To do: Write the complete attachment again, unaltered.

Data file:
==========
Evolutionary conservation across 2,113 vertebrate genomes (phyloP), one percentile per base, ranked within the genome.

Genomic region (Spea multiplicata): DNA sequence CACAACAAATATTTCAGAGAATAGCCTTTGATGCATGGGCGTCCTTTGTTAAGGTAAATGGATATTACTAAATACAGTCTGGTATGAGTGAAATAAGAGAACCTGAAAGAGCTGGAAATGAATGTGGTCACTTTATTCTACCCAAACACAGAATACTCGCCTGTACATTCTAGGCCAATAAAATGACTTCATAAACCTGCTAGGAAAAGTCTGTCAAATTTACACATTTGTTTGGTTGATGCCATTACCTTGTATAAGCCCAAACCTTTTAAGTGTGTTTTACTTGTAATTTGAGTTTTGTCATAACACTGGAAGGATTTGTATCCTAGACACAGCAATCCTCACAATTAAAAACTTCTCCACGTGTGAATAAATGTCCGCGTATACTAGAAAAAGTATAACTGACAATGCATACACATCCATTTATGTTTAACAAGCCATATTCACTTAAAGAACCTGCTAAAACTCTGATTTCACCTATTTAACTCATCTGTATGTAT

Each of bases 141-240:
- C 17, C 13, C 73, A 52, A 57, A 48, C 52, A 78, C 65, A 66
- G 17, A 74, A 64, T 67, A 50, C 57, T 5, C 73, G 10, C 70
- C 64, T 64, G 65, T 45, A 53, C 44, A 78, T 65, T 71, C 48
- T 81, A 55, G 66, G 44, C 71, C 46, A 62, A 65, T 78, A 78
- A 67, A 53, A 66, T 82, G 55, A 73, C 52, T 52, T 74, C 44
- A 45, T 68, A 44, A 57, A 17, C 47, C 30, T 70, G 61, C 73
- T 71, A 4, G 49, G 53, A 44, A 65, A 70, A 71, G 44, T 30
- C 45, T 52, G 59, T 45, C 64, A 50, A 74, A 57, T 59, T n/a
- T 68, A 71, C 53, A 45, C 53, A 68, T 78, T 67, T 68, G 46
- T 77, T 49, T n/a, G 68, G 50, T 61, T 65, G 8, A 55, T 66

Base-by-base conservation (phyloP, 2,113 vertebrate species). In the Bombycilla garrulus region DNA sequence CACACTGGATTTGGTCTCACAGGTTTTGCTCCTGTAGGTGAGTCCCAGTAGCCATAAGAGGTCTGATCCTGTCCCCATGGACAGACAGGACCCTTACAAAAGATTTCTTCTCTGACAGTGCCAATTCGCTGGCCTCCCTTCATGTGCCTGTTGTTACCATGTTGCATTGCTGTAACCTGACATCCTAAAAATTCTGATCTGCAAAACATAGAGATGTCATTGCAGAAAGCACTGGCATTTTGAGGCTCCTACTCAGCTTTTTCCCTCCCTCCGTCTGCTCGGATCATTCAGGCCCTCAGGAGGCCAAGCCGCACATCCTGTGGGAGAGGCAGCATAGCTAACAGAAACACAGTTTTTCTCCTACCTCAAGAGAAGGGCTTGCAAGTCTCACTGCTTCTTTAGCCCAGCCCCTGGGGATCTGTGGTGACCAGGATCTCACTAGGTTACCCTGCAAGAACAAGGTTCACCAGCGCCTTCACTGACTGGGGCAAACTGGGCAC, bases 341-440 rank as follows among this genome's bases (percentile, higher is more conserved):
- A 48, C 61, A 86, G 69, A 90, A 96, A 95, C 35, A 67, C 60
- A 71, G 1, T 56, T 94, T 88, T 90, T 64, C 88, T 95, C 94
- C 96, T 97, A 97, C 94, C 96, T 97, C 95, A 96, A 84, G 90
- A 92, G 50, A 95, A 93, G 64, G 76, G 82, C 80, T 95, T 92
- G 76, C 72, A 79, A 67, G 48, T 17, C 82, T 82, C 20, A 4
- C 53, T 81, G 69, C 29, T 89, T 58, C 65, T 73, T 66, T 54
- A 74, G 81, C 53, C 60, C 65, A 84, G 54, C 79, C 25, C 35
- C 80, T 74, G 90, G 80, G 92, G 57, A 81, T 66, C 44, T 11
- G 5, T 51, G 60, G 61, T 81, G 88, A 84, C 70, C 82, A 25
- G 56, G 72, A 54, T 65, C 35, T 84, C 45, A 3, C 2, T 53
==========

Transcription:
Evolutionary conservation across 2,113 vertebrate genomes (phyloP), one percentile per base, ranked within the genome.

Genomic region (Spea multiplicata): DNA sequence CACAACAAATATTTCAGAGAATAGCCTTTGATGCATGGGCGTCCTTTGTTAAGGTAAATGGATATTACTAAATACAGTCTGGTATGAGTGAAATAAGAGAACCTGAAAGAGCTGGAAATGAATGTGGTCACTTTATTCTACCCAAACACAGAATACTCGCCTGTACATTCTAGGCCAATAAAATGACTTCATAAACCTGCTAGGAAAAGTCTGTCAAATTTACACATTTGTTTGGTTGATGCCATTACCTTGTATAAGCCCAAACCTTTTAAGTGTGTTTTACTTGTAATTTGAGTTTTGTCATAACACTGGAAGGATTTGTATCCTAGACACAGCAATCCTCACAATTAAAAACTTCTCCACGTGTGAATAAATGTCCGCGTATACTAGAAAAAGTATAACTGACAATGCATACACATCCATTTATGTTTAACAAGCCATATTCACTTAAAGAACCTGCTAAAACTCTGATTTCACCTATTTAACTCATCTGTATGTAT

Each of bases 141-240:
- C 17, C 13, C 73, A 52, A 57, A 48, C 52, A 78, C 65, A 66
- G 17, A 74, A 64, T 67, A 50, C 57, T 5, C 73, G 10, C 70
- C 64, T 64, G 65, T 45, A 53, C 44, A 78, T 65, T 71, C 48
- T 81, A 55, G 66, G 44, C 71, C 46, A 62, A 65, T 78, A 78
- A 67, A 53, A 66, T 82, G 55, A 73, C 52, T 52, T 74, C 44
- A 45, T 68, A 44, A 57, A 17, C 47, C 30, T 70, G 61, C 73
- T 71, A 4, G 49, G 53, A 44, A 65, A 70, A 71, G 44, T 30
- C 45, T 52, G 59, T 45, C 64, A 50, A 74, A 57, T 59, T n/a
- T 68, A 71, C 53, A 45, C 53, A 68, T 78, T 67, T 68, G 46
- T 77, T 49, T n/a, G 68, G 50, T 61, T 65, G 8, A 55, T 66

Base-by-base conservation (phyloP, 2,113 vertebrate species). In the Bombycilla garrulus region DNA sequence CACACTGGATTTGGTCTCACAGGTTTTGCTCCTGTAGGTGAGTCCCAGTAGCCATAAGAGGTCTGATCCTGTCCCCATGGACAGACAGGACCCTTACAAAAGATTTCTTCTCTGACAGTGCCAATTCGCTGGCCTCCCTTCATGTGCCTGTTGTTACCATGTTGCATTGCTGTAACCTGACATCCTAAAAATTCTGATCTGCAAAACATAGAGATGTCATTGCAGAAAGCACTGGCATTTTGAGGCTCCTACTCAGCTTTTTCCCTCCCTCCGTCTGCTCGGATCATTCAGGCCCTCAGGAGGCCAAGCCGCACATCCTGTGGGAGAGGCAGCATAGCTAACAGAAACACAGTTTTTCTCCTACCTCAAGAGAAGGGCTTGCAAGTCTCACTGCTTCTTTAGCCCAGCCCCTGGGGATCTGTGGTGACCAGGATCTCACTAGGTTACCCTGCAAGAACAAGGTTCACCAGCGCCTTCACTGACTGGGGCAAACTGGGCAC, bases 341-440 rank as follows among this genome's bases (percentile, higher is more conserved):
- A 48, C 61, A 86, G 69, A 90, A 96, A 95, C 35, A 67, C 60
- A 71, G 1, T 56, T 94, T 88, T 90, T 64, C 88, T 95, C 94
- C 96, T 97, A 97, C 94, C 96, T 97, C 95, A 96, A 84, G 90
- A 92, G 50, A 95, A 93, G 64, G 76, G 82, C 80, T 95, T 92
- G 76, C 72, A 79, A 67, G 48, T 17, C 82, T 82, C 20, A 4
- C 53, T 81, G 69, C 29, T 89, T 58, C 65, T 73, T 66, T 54
- A 74, G 81, C 53, C 60, C 65, A 84, G 54, C 79, C 25, C 35
- C 80, T 74, G 90, G 80, G 92, G 57, A 81, T 66, C 44, T 11
- G 5, T 51, G 60, G 61, T 81, G 88, A 84, C 70, C 82, A 25
- G 56, G 72, A 54, T 65, C 35, T 84, C 45, A 3, C 2, T 53